operator overloading query....

This is a discussion on operator overloading query.... within the C++ Programming forums, part of the General Programming Boards category; hi there...could any1 help me out with this lil' query on operator overloading (OO)...nothing specific, just general stuff...in order to ...

  1. #1
    lonelyplanetwanderer
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    operator overloading query....

    hi there...could any1 help me out with this lil' query on operator overloading (OO)...nothing specific, just general stuff...in order to better map theoritical concepts that i m learning to the real world, i just want to know where and when is the concept of OO applied...what sort of SW projects in which industries require mechanisms such as this to be implemented...

    any advise/suggestions will be greatly appreciated...cheers!

  2. #2
    Code Goddess Prelude's Avatar
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    Operator overloading is really only a way to make the syntax for an interface more user friendly. Saying
    if ( foo == bar )
    is easier and more intuitive than
    if ( equals ( foo, bar ) )

    Or so I've been told. I find it more of a convenience to people who use my libraries, other than that I see no real use in it. Some people will argue against this, and I hope they do because I'm more than willing to look from a different perspective. Hint hint Sorensen.

    -Prelude
    My best code is written with the delete key.

  3. #3
    Unregistered
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    To borrow from Prelude's response: I think operators make the interface more user friendly:

    if ( foo == bar )
    is easier and more intuitive than use of equivalent function syntax
    if ( equals ( foo, bar ) )


    Overloading operators (functions) allows generalization of concept involved with the operator (or function) from class to class. If == could only be used with type int but not with type float, or char, or STL string class, or an appropriate user defined class the world of programming would be much more hassle filled. Likewise, although it is possible for a given operator or function to mean something completely different when applied from one type to another, it is certainly more useful when it means something similar. What if the word no meant yes in one setting and stop in another? What a mess.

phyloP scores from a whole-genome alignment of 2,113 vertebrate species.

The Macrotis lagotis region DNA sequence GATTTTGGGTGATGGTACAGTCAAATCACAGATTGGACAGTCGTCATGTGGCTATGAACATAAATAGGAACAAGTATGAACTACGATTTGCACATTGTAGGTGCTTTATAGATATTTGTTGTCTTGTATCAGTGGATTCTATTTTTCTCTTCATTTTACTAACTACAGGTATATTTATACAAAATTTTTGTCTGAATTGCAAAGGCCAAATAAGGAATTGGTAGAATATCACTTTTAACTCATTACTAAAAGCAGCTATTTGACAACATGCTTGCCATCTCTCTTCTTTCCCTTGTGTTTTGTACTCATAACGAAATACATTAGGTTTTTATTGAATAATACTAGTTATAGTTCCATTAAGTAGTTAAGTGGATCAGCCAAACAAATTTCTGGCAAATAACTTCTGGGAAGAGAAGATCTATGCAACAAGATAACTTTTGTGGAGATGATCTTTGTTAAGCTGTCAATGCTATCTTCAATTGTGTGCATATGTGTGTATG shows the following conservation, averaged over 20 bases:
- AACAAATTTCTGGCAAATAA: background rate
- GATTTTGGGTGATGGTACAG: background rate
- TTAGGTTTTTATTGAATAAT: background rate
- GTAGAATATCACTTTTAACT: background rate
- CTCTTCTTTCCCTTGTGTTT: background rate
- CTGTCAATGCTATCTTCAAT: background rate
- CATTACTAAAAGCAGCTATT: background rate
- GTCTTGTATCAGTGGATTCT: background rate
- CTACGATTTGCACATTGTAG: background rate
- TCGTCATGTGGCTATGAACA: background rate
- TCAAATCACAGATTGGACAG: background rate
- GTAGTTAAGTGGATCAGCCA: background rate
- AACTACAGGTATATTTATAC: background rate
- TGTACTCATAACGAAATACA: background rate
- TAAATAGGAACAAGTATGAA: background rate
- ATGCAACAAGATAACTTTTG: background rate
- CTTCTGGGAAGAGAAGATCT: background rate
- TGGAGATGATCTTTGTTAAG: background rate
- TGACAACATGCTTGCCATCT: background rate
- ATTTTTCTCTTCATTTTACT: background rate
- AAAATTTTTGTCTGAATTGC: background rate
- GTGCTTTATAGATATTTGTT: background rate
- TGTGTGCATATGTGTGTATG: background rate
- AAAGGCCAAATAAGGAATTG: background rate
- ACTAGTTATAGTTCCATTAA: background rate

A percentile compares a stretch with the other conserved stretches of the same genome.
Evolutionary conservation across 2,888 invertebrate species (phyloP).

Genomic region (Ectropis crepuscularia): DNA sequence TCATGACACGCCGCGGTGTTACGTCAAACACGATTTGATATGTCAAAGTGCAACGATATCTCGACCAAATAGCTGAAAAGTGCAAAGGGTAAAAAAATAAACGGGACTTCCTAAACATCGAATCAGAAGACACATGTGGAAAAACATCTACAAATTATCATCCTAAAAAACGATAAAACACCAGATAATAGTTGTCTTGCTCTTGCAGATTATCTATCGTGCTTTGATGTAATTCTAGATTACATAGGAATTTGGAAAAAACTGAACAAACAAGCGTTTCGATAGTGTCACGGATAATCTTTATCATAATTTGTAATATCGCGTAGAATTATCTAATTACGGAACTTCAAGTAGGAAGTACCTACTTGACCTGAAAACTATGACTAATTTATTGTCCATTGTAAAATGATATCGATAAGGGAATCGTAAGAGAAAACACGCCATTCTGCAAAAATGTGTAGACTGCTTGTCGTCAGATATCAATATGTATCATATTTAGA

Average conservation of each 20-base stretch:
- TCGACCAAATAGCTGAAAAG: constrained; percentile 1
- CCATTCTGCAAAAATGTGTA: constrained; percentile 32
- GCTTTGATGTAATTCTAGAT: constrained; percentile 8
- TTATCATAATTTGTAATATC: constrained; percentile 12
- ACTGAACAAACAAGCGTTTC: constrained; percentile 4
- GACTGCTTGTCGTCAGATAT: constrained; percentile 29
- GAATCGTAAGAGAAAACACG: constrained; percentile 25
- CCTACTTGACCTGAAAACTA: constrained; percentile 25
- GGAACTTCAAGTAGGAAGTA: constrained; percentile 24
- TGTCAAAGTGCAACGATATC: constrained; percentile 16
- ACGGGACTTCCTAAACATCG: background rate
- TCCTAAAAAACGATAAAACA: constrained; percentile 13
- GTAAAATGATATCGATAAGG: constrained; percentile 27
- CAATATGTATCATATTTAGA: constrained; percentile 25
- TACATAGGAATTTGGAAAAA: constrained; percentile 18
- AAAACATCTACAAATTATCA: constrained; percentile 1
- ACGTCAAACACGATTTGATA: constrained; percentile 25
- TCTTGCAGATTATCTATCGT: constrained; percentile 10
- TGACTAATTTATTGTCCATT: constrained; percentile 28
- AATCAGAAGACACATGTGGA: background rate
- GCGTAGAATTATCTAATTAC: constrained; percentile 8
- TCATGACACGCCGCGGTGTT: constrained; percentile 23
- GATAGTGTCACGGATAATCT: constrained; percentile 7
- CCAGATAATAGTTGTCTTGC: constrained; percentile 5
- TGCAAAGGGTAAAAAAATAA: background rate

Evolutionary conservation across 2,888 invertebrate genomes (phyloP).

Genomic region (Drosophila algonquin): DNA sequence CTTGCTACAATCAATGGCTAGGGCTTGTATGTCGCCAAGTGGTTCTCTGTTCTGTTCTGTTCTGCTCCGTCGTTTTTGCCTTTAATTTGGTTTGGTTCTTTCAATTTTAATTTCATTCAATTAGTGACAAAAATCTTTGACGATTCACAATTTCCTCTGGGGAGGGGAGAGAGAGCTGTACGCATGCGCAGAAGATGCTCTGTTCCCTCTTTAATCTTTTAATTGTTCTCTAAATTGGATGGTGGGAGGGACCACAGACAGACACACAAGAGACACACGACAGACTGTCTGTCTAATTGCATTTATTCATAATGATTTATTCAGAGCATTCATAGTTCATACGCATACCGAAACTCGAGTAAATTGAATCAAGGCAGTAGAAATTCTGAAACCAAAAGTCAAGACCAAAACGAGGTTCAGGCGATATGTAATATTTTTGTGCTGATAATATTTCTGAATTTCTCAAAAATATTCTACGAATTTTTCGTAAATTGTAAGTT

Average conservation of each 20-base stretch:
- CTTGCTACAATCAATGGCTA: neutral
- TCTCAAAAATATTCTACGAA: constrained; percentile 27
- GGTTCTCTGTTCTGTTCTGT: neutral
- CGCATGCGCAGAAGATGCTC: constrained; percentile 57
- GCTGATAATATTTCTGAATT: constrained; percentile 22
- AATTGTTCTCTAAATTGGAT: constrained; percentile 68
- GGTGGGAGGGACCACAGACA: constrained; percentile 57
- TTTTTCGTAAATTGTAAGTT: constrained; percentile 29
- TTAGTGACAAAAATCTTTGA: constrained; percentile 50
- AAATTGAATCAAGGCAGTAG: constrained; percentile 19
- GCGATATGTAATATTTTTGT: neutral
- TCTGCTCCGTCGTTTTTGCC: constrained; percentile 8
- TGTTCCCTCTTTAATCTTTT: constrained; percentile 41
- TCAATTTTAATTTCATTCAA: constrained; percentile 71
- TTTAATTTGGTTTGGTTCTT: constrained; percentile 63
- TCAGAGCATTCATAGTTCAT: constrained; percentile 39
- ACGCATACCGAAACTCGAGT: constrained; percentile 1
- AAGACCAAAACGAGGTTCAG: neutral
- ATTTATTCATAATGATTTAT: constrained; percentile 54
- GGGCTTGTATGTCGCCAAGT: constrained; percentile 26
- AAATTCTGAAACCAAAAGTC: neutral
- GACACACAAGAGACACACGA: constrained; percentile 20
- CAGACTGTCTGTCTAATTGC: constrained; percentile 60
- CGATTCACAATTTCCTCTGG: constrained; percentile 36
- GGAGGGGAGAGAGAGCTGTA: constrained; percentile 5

4. #4
    S­énior Member
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    >Hint hint Sorensen.

    Alright, I'll bite. Operator overloading is more than just a convenience if you wish to write generic functions that'll work correctly with built in types and user defined types; it's a necessity.

  5. #5
    lonelyplanetwanderer
    Guest

    alright but...

    fair enough...appreciate the feedback...but...to explain my query a lil' more i'll take the example of another mechanism - quicksort...quicksort as compared to bubblesort is far more efficient and faster...so typically a banking application which needs to search thru, for e.g., a million ATM cardholder records would need to definitely implement quicksort...a database for a small school could do away with any code...

    similarly, are there, and correct me if i am way off, any particular instances in terms of SW projects in particular industries where the mechanism of quicksort is not an option but a necessity?

  6. #6
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    >to explain my query a lil' more i'll take the example of another mechanism - quicksort

    What's this got to do with your original query. Your original post was about language syntax, and this is about algorithms.

    >quicksort as compared to bubblesort is far more efficient and faster

    Only for a large enough number of elements.

    >so typically a banking application which needs to search thru, for e.g., a million ATM cardholder records would need to definitely implement quicksort

    Only if it's ATM records were contained in an array type structure.

    >any particular instances in terms of SW projects in particular industries where the mechanism of quicksort is not an option but a necessity?

    I think there's normally an alternative. Strictly speaking, if you wanted performance guarantees in some critical application you couldn't use a straight quicksort as it only guarantees O(n^2).

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